To be perfectly honest, I didn't really like kids much, even when I was one myself. That might have explained why I wasn't terribly popular. I didn't have the "right stuff" for parenting, like patience, selflessness, moral fortitude, or a strong stomach. I was all about "me," but I guess that is the job of kids, teenagers and twenty-somethings everywhere, to be totally about self. And yet, there are women like my mother or my sister-in-law who had their children young and did a fantastically good job of raising them despite their extreme youth. Being "all about me" was never an option for them in their twenties, as they already had little humans depending on them for life.
I waited a long time to change my mind about the baby concept, but once I did I jumped onboard the train with all engines firing. And what have I learned in the past eight years of Mother's Days? Because when you've got small children there are 365 Mother's Days a year. Well, you can click on this old post of mine from last year for a little bit of that, Speaking of Babies. It is still one of my favourites, because it helps me remember when my girls were babes.
One little thing I've learned is that I can never capture on film what my eyes see when I look at my children. Sometimes I will be talking with them or just looking at them, and they get a look in their eyes that I so want to capture, so I run for the camera, and snap and snap photos, but somehow they never quite work. Every once in a blue moon it will be successful, and I catch an image of what I see. Sometimes, it's a feeling of pure love emanating from her as she looks at me on the other side of the camera. Those are the keepers.
It makes me realize that what I am seeing is their pure spirit inside that makes them who they are. It is so much easier to see in children, who have not started putting on the masks and acts that we as adults adopt over the years. Their true selves are so much closer to the surface. If you can be truly present and look at them not just to check for eye crusties in the morning or to make sure they have on matching socks, you can really see them, deep inside. Especially as they get older, it is amazing to see them develop their own identities, as hard as it is to imagine them living independently in the world. It gives glimpses of the future.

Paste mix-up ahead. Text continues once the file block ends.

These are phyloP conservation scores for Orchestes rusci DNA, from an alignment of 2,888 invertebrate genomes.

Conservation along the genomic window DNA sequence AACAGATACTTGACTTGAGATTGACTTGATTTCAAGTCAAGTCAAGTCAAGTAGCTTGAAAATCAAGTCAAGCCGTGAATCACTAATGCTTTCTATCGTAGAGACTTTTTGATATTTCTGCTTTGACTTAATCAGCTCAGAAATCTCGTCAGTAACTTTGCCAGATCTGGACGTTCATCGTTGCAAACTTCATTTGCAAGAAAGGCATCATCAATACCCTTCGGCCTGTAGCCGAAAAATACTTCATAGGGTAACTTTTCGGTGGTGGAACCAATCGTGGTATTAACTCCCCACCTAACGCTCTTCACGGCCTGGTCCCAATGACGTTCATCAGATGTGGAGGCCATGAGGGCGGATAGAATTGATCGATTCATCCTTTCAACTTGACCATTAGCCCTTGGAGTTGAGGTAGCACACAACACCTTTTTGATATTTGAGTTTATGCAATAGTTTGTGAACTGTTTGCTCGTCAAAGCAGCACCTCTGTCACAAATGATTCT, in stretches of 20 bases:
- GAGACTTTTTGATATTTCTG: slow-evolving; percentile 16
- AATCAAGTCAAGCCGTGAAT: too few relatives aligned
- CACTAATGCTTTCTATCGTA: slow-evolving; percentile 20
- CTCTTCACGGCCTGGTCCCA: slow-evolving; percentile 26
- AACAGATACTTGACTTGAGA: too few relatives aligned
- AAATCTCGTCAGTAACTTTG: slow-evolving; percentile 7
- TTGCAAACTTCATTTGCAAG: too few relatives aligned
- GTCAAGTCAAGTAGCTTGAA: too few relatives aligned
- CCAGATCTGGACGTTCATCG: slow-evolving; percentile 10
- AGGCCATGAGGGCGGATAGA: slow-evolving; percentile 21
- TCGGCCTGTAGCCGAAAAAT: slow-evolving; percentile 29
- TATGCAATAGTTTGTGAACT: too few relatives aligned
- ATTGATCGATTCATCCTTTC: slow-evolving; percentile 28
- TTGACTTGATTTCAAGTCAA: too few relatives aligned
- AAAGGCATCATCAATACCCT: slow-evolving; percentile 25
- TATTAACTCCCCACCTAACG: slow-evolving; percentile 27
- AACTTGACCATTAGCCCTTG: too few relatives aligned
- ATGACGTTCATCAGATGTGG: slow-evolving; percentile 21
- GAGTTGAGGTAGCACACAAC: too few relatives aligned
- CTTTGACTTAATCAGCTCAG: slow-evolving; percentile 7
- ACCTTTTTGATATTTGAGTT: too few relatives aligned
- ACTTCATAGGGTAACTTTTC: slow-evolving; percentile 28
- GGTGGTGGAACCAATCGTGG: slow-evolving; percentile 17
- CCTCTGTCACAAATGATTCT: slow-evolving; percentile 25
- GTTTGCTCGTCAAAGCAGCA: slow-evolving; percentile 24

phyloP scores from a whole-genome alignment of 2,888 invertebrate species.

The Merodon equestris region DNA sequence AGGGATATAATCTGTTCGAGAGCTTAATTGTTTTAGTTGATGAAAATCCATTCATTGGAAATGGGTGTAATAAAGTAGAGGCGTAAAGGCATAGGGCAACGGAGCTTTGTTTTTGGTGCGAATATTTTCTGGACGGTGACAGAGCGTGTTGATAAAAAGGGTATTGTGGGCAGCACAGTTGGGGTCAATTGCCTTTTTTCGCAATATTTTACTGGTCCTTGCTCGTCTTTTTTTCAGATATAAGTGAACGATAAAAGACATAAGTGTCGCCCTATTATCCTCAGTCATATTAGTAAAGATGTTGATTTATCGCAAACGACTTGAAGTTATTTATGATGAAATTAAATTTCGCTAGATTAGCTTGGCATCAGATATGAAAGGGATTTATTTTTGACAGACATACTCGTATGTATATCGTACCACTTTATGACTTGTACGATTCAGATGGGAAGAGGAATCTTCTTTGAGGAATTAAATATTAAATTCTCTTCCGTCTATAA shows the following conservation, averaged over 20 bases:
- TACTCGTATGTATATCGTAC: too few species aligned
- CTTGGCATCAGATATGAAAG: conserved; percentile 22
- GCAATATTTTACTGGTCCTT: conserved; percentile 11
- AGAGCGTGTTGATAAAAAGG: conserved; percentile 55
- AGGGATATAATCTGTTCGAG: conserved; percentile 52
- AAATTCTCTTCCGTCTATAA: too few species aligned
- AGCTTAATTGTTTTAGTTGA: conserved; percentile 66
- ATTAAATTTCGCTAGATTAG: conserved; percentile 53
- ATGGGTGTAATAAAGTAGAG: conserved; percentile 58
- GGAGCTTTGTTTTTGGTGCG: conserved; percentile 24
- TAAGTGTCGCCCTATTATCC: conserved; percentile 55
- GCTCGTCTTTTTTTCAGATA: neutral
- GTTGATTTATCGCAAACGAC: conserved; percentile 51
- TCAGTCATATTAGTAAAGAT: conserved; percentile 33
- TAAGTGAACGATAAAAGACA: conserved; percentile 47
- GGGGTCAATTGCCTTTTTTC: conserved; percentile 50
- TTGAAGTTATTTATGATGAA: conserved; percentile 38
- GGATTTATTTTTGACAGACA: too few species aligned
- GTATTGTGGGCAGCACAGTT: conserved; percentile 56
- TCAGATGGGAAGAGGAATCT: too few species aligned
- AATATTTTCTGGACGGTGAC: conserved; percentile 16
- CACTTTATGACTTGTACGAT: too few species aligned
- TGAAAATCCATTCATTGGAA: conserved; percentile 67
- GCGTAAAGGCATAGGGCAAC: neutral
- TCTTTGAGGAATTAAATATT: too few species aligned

Looking back through our thousands of photographs taken since the girls were born, I realize the very best ones are those that happened by accident. We have never once had studio portraits taken of the girls, or of us as a family. Somehow it seems having someone they love behind the lens brings out the true personality, and of course the widest array of goofy faces.
So much of mothering is done stumbling along learning as we go. I learned from my mother, from my grandmothers, and so much from dear friends who bravely went ahead and had children before we did. I am quite sure they must have gotten tired of my endless questions, but they were always open and generous and kind and understanding of my profound ignorance. I am also the most fortunate of women to have a supportive equal partner and co-hort in all this parenting craziness.
Our girls have taught me about the important things in this life of ours. Career and money and "stuff" don't come into it at all, to my surprise. They have taught me to slow down, to breathe, to look around me and listen and smell and reach out to what surrounds us, to be open to all. The most simple of things can bring the greatest joy, and every stranger could become a friend if you just smile.
I have learned that I am not as selfish as I once thought. From the moment of their conception, my daughters have taught me many ways of being a better person, a better parent, and I hope a better citizen of the world we live in. The sense of responsibility is huge, to protect them in what is frankly a frightening world at times, and to help them learn all they need to know to be happy, healthy, productive members of the planet. Already they have made a difference, by teaching one person how to put others first, and how to love unconditionally.
This weekend I want to wish a Happy Mother's Day to all of the mothers in my life, my own mom and the moms in my large, lovely extended family, and to all of my friends across the country and indeed in other parts of the world who are all doing a damn fine job of this mothering gig. May we all teach our children to be open, loving people who will make the world a better, more peaceful place in the future.